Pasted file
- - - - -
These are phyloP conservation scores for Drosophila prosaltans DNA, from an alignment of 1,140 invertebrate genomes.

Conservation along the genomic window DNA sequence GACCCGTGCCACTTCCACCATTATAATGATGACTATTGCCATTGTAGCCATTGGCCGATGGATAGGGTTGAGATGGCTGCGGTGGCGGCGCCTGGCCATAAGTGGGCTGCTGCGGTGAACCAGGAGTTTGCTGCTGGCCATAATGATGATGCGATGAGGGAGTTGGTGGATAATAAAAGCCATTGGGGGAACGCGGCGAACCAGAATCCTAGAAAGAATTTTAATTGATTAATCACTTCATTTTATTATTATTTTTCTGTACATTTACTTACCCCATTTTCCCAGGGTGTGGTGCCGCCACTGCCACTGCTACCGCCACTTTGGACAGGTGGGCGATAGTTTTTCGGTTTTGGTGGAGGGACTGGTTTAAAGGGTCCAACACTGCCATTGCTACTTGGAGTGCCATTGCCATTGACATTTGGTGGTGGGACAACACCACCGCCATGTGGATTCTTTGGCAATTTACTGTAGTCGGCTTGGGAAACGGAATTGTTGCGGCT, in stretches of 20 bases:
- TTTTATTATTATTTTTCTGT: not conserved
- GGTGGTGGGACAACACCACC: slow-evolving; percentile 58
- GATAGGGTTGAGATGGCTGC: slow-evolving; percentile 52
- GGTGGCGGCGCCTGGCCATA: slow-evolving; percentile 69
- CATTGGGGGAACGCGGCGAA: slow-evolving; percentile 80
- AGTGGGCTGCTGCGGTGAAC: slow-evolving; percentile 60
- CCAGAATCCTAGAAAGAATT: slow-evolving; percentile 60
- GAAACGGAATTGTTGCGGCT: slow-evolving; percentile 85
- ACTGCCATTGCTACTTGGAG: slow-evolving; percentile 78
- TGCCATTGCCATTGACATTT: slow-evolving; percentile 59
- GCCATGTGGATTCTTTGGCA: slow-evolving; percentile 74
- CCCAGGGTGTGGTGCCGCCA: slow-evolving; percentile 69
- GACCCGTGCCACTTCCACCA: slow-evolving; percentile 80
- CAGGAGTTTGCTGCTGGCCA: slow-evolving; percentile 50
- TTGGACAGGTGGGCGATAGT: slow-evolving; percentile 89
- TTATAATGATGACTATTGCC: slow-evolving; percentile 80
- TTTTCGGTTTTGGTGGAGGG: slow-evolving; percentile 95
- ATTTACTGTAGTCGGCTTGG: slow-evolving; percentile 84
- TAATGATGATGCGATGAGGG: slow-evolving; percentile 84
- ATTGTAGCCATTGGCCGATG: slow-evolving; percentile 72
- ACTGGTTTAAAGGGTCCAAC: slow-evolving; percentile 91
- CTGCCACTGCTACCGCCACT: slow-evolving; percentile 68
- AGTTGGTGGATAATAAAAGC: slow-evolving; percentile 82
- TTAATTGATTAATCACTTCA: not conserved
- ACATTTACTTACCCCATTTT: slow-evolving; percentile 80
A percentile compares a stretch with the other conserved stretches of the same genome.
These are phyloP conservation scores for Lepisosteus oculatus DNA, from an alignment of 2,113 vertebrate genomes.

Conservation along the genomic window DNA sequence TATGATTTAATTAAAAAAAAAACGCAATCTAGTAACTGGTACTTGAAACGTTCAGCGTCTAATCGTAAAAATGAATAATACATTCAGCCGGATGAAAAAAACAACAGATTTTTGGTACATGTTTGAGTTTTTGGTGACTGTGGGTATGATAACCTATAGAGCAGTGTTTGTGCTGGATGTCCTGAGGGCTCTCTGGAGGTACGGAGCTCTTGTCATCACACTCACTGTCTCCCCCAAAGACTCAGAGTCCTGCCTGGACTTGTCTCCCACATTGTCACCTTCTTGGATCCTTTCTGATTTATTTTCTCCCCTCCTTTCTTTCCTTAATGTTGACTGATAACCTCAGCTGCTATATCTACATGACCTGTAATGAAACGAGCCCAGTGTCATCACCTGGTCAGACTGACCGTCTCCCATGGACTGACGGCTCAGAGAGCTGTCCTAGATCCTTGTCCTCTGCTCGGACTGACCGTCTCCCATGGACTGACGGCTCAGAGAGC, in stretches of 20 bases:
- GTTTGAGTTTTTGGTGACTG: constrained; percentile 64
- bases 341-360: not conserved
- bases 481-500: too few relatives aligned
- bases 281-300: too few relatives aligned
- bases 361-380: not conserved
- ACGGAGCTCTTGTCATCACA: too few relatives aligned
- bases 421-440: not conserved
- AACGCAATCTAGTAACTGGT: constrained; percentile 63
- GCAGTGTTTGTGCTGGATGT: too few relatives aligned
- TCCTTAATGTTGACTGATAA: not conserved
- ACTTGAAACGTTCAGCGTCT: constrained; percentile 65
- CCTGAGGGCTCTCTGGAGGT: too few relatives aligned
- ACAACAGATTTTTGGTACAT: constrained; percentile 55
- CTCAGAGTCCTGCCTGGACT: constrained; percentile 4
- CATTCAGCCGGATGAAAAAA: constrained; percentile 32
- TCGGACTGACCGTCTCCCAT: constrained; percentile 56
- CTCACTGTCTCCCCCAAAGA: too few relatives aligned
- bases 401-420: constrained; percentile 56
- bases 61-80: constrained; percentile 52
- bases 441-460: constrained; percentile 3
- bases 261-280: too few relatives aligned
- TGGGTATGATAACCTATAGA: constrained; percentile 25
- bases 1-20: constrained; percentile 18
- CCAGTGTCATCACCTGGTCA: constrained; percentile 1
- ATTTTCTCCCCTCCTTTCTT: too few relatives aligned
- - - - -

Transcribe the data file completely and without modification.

These are phyloP conservation scores for Drosophila prosaltans DNA, from an alignment of 1,140 invertebrate genomes.

Conservation along the genomic window DNA sequence GACCCGTGCCACTTCCACCATTATAATGATGACTATTGCCATTGTAGCCATTGGCCGATGGATAGGGTTGAGATGGCTGCGGTGGCGGCGCCTGGCCATAAGTGGGCTGCTGCGGTGAACCAGGAGTTTGCTGCTGGCCATAATGATGATGCGATGAGGGAGTTGGTGGATAATAAAAGCCATTGGGGGAACGCGGCGAACCAGAATCCTAGAAAGAATTTTAATTGATTAATCACTTCATTTTATTATTATTTTTCTGTACATTTACTTACCCCATTTTCCCAGGGTGTGGTGCCGCCACTGCCACTGCTACCGCCACTTTGGACAGGTGGGCGATAGTTTTTCGGTTTTGGTGGAGGGACTGGTTTAAAGGGTCCAACACTGCCATTGCTACTTGGAGTGCCATTGCCATTGACATTTGGTGGTGGGACAACACCACCGCCATGTGGATTCTTTGGCAATTTACTGTAGTCGGCTTGGGAAACGGAATTGTTGCGGCT, in stretches of 20 bases:
- TTTTATTATTATTTTTCTGT: not conserved
- GGTGGTGGGACAACACCACC: slow-evolving; percentile 58
- GATAGGGTTGAGATGGCTGC: slow-evolving; percentile 52
- GGTGGCGGCGCCTGGCCATA: slow-evolving; percentile 69
- CATTGGGGGAACGCGGCGAA: slow-evolving; percentile 80
- AGTGGGCTGCTGCGGTGAAC: slow-evolving; percentile 60
- CCAGAATCCTAGAAAGAATT: slow-evolving; percentile 60
- GAAACGGAATTGTTGCGGCT: slow-evolving; percentile 85
- ACTGCCATTGCTACTTGGAG: slow-evolving; percentile 78
- TGCCATTGCCATTGACATTT: slow-evolving; percentile 59
- GCCATGTGGATTCTTTGGCA: slow-evolving; percentile 74
- CCCAGGGTGTGGTGCCGCCA: slow-evolving; percentile 69
- GACCCGTGCCACTTCCACCA: slow-evolving; percentile 80
- CAGGAGTTTGCTGCTGGCCA: slow-evolving; percentile 50
- TTGGACAGGTGGGCGATAGT: slow-evolving; percentile 89
- TTATAATGATGACTATTGCC: slow-evolving; percentile 80
- TTTTCGGTTTTGGTGGAGGG: slow-evolving; percentile 95
- ATTTACTGTAGTCGGCTTGG: slow-evolving; percentile 84
- TAATGATGATGCGATGAGGG: slow-evolving; percentile 84
- ATTGTAGCCATTGGCCGATG: slow-evolving; percentile 72
- ACTGGTTTAAAGGGTCCAAC: slow-evolving; percentile 91
- CTGCCACTGCTACCGCCACT: slow-evolving; percentile 68
- AGTTGGTGGATAATAAAAGC: slow-evolving; percentile 82
- TTAATTGATTAATCACTTCA: not conserved
- ACATTTACTTACCCCATTTT: slow-evolving; percentile 80
A percentile compares a stretch with the other conserved stretches of the same genome.
These are phyloP conservation scores for Lepisosteus oculatus DNA, from an alignment of 2,113 vertebrate genomes.

Conservation along the genomic window DNA sequence TATGATTTAATTAAAAAAAAAACGCAATCTAGTAACTGGTACTTGAAACGTTCAGCGTCTAATCGTAAAAATGAATAATACATTCAGCCGGATGAAAAAAACAACAGATTTTTGGTACATGTTTGAGTTTTTGGTGACTGTGGGTATGATAACCTATAGAGCAGTGTTTGTGCTGGATGTCCTGAGGGCTCTCTGGAGGTACGGAGCTCTTGTCATCACACTCACTGTCTCCCCCAAAGACTCAGAGTCCTGCCTGGACTTGTCTCCCACATTGTCACCTTCTTGGATCCTTTCTGATTTATTTTCTCCCCTCCTTTCTTTCCTTAATGTTGACTGATAACCTCAGCTGCTATATCTACATGACCTGTAATGAAACGAGCCCAGTGTCATCACCTGGTCAGACTGACCGTCTCCCATGGACTGACGGCTCAGAGAGCTGTCCTAGATCCTTGTCCTCTGCTCGGACTGACCGTCTCCCATGGACTGACGGCTCAGAGAGC, in stretches of 20 bases:
- GTTTGAGTTTTTGGTGACTG: constrained; percentile 64
- bases 341-360: not conserved
- bases 481-500: too few relatives aligned
- bases 281-300: too few relatives aligned
- bases 361-380: not conserved
- ACGGAGCTCTTGTCATCACA: too few relatives aligned
- bases 421-440: not conserved
- AACGCAATCTAGTAACTGGT: constrained; percentile 63
- GCAGTGTTTGTGCTGGATGT: too few relatives aligned
- TCCTTAATGTTGACTGATAA: not conserved
- ACTTGAAACGTTCAGCGTCT: constrained; percentile 65
- CCTGAGGGCTCTCTGGAGGT: too few relatives aligned
- ACAACAGATTTTTGGTACAT: constrained; percentile 55
- CTCAGAGTCCTGCCTGGACT: constrained; percentile 4
- CATTCAGCCGGATGAAAAAA: constrained; percentile 32
- TCGGACTGACCGTCTCCCAT: constrained; percentile 56
- CTCACTGTCTCCCCCAAAGA: too few relatives aligned
- bases 401-420: constrained; percentile 56
- bases 61-80: constrained; percentile 52
- bases 441-460: constrained; percentile 3
- bases 261-280: too few relatives aligned
- TGGGTATGATAACCTATAGA: constrained; percentile 25
- bases 1-20: constrained; percentile 18
- CCAGTGTCATCACCTGGTCA: constrained; percentile 1
- ATTTTCTCCCCTCCTTTCTT: too few relatives aligned